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Polyrhythmia: How reindeer can help bring temporality to the analysis of locative media.

Research output: Contribution to conferenceConference paper

Published

Publication date2010
Original languageEnglish

Conference

ConferenceLocal and Mobile
CountryUnited States
CityRaleigh
Period16/03/1218/03/12

Abstract

Recent discussion of locative media and the geoweb focus on the spatialization and localization of data. (Gordon & De Souza E Silva, 2011; Thielmann, 2010). This paper uses the GPS tracking of reindeer in Northern Sweden to ask how temporality and movement change the way we think about maps and movement in mobilities research and locative art practice. The paper builds on previous analysis of locative media through actor-network-theory (Galloway, 2010; Thielmann, 2010; Tuters, 2011) to discuss temporal actor networks. In this context Henri Lefebvre’s rhythmanalysis technique (Lefebvre, 2004) offers two important ways to think about GPS tracking and spatial data firstly by focusing on the multiple temporal rhythms that are co-present in environments and secondly in suggesting that it is necessary to combine being caught up in the rhythm of a place on the street with the distance of anaylsis.
The paper uses the case study of the GPS tracking of reindeer by Swedish Sami reindeer herders. I discuss how movement can be thought of as a mode of experience in which environments, people, animals and technologies are co-produced, and how this ontic-epistemic way of thinking about the world (Verran, 1998), or the ‘dwelling perspective’ (Ingold, 2000) might speak to the more formal and scientific language of western mapping in Geographical Informations Systems (GIS). It introduces the theoretical argument that landscape is co-created through movement and that in tracking movement GPS can be used to speak back to mapping traditions that have lost their temporal qualities and the process of their making. Using Lefebvre’s rhythmanalysis I focus on the temporal and seasonal nature of reindeer herding, describing the landscape as co-produced by a series of different temporal rhythms that are left out of traditional maps. The partial and processual knowledge that is produced by the migratory tradition of reindeer herding is difficult to reconcile with the GIS maps of the forestry industry. In conflicts over land use the GPS track is being used as a boundary object (Griesemer & Leigh Star, 1989) to allow different traditions of understanding the land to speak to each other more effectively, one of planning and farming, the other of movement and migration. As GPS tracks become boundary objects they also connect qualitative and quantitative data, and translate between ways of knowing, to allow actions to speak back to plans (Suchman, 2007).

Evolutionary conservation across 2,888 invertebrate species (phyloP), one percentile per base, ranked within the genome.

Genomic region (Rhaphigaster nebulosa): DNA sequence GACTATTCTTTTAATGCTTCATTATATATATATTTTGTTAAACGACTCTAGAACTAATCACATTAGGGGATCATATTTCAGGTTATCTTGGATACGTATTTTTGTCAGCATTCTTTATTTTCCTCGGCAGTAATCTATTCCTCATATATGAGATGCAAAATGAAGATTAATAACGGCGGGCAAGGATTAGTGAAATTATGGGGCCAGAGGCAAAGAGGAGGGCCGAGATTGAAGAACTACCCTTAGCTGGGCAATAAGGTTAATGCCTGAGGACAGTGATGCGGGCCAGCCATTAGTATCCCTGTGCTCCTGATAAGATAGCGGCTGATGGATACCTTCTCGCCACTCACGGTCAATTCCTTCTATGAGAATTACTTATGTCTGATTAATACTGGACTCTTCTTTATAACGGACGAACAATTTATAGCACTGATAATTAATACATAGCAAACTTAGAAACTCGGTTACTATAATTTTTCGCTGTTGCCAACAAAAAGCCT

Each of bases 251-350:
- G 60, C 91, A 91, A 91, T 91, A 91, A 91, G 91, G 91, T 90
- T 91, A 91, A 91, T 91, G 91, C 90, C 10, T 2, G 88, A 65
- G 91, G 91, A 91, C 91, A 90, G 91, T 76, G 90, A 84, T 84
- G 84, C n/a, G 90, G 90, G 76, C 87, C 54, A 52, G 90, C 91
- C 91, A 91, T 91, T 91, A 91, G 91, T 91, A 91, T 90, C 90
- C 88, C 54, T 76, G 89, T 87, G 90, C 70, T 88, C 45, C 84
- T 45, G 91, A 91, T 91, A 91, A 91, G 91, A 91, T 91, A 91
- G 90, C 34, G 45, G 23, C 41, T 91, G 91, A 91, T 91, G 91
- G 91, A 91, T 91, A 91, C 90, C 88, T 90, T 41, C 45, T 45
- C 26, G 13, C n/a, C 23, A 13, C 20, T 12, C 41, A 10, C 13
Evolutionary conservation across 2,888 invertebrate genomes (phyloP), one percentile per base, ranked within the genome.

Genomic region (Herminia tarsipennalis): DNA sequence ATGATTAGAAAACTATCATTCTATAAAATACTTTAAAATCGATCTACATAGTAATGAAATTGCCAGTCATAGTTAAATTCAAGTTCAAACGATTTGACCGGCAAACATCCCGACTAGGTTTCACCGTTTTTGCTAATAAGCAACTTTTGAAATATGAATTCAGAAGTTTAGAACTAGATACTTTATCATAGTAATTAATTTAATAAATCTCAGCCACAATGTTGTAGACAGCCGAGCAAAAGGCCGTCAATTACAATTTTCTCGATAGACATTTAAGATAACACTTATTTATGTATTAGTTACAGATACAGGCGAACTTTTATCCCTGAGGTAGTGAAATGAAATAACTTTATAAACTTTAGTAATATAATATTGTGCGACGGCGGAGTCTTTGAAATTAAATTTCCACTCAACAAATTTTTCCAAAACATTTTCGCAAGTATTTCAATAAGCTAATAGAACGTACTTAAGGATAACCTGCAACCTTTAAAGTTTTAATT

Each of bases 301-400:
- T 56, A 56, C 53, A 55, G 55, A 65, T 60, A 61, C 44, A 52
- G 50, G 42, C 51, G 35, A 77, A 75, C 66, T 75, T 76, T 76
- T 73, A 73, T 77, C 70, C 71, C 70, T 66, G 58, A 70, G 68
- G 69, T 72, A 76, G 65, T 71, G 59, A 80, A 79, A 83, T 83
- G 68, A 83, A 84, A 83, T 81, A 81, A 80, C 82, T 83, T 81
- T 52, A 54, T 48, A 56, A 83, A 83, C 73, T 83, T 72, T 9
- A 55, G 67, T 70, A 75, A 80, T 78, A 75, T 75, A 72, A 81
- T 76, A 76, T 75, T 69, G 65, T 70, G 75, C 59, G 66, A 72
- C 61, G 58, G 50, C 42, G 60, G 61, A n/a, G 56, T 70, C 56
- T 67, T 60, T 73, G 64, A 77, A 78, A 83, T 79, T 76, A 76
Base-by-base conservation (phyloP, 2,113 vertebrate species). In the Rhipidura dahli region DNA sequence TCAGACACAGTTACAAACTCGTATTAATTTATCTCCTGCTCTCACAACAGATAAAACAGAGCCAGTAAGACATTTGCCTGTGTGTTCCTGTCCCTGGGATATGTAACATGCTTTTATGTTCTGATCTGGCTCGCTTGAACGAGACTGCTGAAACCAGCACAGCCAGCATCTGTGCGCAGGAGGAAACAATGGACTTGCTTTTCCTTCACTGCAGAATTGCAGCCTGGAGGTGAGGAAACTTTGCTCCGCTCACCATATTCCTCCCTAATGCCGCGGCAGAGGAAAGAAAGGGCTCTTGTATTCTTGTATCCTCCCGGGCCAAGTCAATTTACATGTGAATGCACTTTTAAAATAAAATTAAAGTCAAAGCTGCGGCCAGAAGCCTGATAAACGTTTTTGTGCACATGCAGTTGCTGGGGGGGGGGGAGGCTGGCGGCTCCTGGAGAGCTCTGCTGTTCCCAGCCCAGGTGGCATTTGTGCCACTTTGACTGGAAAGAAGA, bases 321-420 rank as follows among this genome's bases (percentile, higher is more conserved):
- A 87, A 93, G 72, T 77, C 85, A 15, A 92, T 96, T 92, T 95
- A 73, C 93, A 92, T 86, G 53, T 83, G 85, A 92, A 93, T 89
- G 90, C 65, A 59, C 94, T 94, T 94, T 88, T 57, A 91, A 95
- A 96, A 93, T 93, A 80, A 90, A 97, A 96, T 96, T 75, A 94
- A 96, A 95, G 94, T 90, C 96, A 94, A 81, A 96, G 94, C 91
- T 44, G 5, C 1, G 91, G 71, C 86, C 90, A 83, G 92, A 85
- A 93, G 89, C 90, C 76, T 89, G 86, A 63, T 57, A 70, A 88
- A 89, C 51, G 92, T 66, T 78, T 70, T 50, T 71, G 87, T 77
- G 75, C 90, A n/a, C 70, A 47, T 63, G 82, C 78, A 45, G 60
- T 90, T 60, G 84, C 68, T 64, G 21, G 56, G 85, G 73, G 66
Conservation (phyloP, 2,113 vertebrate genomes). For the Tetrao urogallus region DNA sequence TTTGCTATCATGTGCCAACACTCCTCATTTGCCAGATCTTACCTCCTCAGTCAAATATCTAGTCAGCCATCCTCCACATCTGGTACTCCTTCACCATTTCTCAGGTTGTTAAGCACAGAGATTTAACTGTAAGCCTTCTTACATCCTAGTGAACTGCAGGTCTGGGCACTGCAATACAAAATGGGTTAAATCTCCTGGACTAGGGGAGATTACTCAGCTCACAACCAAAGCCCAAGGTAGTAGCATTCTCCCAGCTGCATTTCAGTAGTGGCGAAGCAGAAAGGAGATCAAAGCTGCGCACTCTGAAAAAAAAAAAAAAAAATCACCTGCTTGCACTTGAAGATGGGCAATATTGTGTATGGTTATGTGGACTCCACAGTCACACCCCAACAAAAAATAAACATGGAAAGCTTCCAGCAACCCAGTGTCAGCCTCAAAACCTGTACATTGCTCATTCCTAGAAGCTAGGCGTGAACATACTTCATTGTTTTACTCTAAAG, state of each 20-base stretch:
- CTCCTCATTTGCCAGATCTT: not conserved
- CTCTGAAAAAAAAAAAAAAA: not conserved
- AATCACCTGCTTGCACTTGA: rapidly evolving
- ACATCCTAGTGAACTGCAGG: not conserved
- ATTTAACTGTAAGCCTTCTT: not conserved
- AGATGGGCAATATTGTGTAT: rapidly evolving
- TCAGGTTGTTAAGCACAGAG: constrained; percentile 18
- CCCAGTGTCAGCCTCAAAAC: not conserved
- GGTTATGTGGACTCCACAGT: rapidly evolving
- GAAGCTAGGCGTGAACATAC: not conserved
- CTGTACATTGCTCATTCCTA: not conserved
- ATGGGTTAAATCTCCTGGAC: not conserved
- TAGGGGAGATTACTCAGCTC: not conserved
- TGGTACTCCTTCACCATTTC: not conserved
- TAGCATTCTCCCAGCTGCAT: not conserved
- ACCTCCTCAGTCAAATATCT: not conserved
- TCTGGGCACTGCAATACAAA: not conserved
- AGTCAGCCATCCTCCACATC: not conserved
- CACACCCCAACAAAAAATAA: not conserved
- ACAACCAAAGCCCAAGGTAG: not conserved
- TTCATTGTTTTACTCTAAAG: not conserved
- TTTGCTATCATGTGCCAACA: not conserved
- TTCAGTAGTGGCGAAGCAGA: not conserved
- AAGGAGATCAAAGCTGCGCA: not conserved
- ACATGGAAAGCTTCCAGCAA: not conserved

GPS is being used to draw together a temporal network of human and non-human actors to produce tracks that represent not just the movements of reindeer but of herders, foresters, government agencies, weather, GPS, helicopters, satellites, trees, lichen, trucks, trains and seasons.
In setting GPS into this theoretical frame it is clear that tracks of movement are created by multiple and temporal actor networks. What is at stake in such mappings is that the local understanding of these multiple temporalities are often lost when those tracks are made into maps.

In concluding I discuss the new locative sound work ‘Polyrhythmia’ created by the author at the Perasive Media Studio in Bristol, UK. This work sonifies live GPS data, for the walker who experiences a locative sound work on mobile phone, but also for a distant audience as the walkers GPS data controls an installation in which the rhythms of the city combine to create an orchestra of movement and rhythm, where changing temporalities combine in a constantly unfolding symphony of polyrhythms.


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Gordon, E., & De Souza E Silva, A. (2011). Net Locality: Why Location Matters in a Networked World (Vol. 0, p. 200). John Wiley and Sons.
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